The rich smell of spices, onions and peppers sizzling wafts out the door as they return to their hosts’ apartment. The windows are open, allowing a light breeze to cool them on this hot day. The fellowship of her host family and the other interns gathered for the meal similarly refreshes her spirit.

1:33 p.m.

Over the last 24 hours, Rachel has filled an SD card with photos. Now she’s headed to the team office to spend the afternoon sorting and editing. She begins looking for the ones that best capture life here without skewing it. Because she sometimes shoots at hip level to avoid offending her subjects, there are quite a handful of terrible shots she can immediately discard. But others are stunning, and she is relieved to see the miles of wandering on foot produced some great images.

Rachel’s purpose on this trip is to obtain usable pictures that tell stories, reveal what life is like and demonstrate the work that is needed here.

2:43 p.m.

After a brief walk around her office to rest her eyes, she continues her editorial hunt. A Christar worker asks Rachel how her internship has been so far. Their conversation gives Rachel the opportunity to ask questions and gain insights into how serving long term might look for her. Rachel can absolutely imagine herself working here—telling the story through her lens, connecting with the least-reached and supporting workers. Graduation will be here before she knows it and, as overwhelming as that feels, Rachel is thrilled as she wonders what God has in store for her.

5:21 p.m.

She’s editing again—an endless task it seems. As the photos parade across her screen, she smiles, reminded that God created it all, and everything He made is good. A verse comes to mind: “I praise you because I am fearfully and wonderfully made; your works are wonderful, I know that full well.” (Psalm 139:14 NIV)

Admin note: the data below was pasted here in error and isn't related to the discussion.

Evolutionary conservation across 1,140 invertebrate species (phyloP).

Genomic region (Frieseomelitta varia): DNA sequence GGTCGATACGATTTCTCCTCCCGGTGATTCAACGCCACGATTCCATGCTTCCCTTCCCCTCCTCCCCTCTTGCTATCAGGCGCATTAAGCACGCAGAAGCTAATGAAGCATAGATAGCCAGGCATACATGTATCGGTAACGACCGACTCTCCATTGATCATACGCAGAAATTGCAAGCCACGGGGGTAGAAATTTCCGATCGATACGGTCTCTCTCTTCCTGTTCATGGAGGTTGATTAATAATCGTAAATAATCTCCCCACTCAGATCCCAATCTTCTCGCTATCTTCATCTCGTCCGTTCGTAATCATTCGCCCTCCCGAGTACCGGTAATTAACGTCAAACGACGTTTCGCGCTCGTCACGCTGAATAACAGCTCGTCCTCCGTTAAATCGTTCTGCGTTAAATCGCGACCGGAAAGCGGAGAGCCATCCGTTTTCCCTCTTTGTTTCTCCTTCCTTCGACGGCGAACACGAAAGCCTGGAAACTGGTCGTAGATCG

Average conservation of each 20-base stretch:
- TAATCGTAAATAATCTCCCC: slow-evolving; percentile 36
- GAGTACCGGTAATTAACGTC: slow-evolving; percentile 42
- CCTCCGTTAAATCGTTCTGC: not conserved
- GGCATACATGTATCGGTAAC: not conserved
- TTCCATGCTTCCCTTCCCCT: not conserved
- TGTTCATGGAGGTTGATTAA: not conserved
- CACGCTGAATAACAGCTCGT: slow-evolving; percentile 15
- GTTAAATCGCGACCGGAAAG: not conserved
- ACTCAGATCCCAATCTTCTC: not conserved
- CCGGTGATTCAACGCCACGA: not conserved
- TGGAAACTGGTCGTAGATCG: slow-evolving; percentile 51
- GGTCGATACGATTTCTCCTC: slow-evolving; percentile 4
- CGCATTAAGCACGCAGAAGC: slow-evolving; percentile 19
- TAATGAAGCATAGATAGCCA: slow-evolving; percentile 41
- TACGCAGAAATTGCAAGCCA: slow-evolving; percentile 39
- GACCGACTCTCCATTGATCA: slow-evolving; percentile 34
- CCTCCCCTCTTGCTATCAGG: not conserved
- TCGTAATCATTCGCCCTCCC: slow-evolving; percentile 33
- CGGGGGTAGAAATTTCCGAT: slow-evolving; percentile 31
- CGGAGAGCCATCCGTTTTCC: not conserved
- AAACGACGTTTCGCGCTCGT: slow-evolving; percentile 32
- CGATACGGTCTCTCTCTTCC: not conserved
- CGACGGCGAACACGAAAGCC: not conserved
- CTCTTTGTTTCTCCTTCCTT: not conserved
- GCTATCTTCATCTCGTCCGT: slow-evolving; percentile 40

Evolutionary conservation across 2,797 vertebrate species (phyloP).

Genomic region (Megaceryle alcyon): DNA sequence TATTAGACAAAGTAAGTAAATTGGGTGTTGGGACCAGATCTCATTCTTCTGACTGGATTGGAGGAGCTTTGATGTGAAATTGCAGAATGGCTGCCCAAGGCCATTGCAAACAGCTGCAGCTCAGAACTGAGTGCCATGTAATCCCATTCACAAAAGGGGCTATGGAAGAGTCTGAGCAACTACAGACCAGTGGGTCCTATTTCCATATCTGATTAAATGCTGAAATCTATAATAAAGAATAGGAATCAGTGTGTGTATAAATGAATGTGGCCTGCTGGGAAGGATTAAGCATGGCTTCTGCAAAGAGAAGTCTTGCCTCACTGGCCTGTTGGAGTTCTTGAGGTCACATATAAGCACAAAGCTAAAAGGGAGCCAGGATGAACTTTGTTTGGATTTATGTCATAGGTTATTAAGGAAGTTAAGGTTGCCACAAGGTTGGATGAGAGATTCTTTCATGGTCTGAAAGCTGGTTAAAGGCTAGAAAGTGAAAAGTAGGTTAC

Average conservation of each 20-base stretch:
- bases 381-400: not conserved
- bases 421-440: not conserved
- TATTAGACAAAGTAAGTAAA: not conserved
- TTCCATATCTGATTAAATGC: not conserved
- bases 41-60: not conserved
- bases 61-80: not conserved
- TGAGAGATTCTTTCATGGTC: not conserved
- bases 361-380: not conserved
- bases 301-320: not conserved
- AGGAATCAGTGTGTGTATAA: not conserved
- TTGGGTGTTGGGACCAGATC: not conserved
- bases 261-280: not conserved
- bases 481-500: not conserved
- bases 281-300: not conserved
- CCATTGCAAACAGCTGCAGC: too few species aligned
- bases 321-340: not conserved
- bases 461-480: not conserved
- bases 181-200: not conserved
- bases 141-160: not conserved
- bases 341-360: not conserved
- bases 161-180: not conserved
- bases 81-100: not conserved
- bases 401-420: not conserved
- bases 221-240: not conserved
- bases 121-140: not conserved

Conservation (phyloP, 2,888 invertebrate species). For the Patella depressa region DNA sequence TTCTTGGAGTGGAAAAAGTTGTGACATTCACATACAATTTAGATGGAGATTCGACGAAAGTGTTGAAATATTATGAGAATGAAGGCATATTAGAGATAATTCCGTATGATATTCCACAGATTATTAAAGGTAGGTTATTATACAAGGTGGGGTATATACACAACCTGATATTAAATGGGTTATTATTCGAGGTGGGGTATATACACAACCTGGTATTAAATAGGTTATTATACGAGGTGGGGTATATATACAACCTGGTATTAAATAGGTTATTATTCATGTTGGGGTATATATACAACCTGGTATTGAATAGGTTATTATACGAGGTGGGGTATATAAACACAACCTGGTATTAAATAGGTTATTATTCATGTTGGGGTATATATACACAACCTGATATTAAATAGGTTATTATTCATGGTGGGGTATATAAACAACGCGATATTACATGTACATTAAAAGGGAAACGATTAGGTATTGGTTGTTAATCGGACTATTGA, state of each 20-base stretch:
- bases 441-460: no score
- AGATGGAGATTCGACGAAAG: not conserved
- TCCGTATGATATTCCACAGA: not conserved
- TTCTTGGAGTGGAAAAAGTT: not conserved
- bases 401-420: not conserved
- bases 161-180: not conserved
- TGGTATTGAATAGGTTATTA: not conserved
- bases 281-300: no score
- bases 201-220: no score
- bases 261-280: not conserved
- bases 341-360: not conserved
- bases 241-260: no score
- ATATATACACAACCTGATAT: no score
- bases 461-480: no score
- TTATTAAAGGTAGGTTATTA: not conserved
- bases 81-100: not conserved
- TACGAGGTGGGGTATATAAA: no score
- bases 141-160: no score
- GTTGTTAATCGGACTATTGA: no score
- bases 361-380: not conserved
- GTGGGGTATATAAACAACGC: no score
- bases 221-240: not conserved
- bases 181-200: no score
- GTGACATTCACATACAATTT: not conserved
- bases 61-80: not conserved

Those words have played on a loop in her mind throughout this adventure. As Rachel packs up her laptop and heads back to her hosts’ home, she thinks about how the world is filled with unique individuals who have their own way of life, how cultures can seem so drastically different and how beautiful that contrast is.

8:18 p.m.

The three interns spend the evening at home with their hosts, first with dinner, then in prayer together for the work here in Spain among the least-reached. Then they sit and continue their discussion about life as a worker and their plans for the rest of their week here. These conversations have brought so much joy to Rachel, first in North Africa and now here.

9:48 p.m.

As Rachel prepares to sleep, her mind continues the conversation. It’s been priceless to have the chance to spend even a few days with those who are already on the field, those who can talk about the realities of long-term cross-cultural work. But she also had so many questions that words weren’t sufficient to answer. This experience has drawn Rachel deeper into her conviction to go where the gospel isn’t, to use her photography skills to help others understand people in a way that highlights their need for hope, joy and peace. She wants to capture more than just images. She wants to see others captivated by the goodness and mercy of a God who knows and loves them. She wants to be a part of sharing that truth.


How can I get involved?

Pray:

Ask God to guide Christar interns and to use their short-term experiences to call many of them into long-term cross-cultural service.

Go:

Get a taste of how God could use your gifts and skills for His glory in a least-reached community through a Christar internship.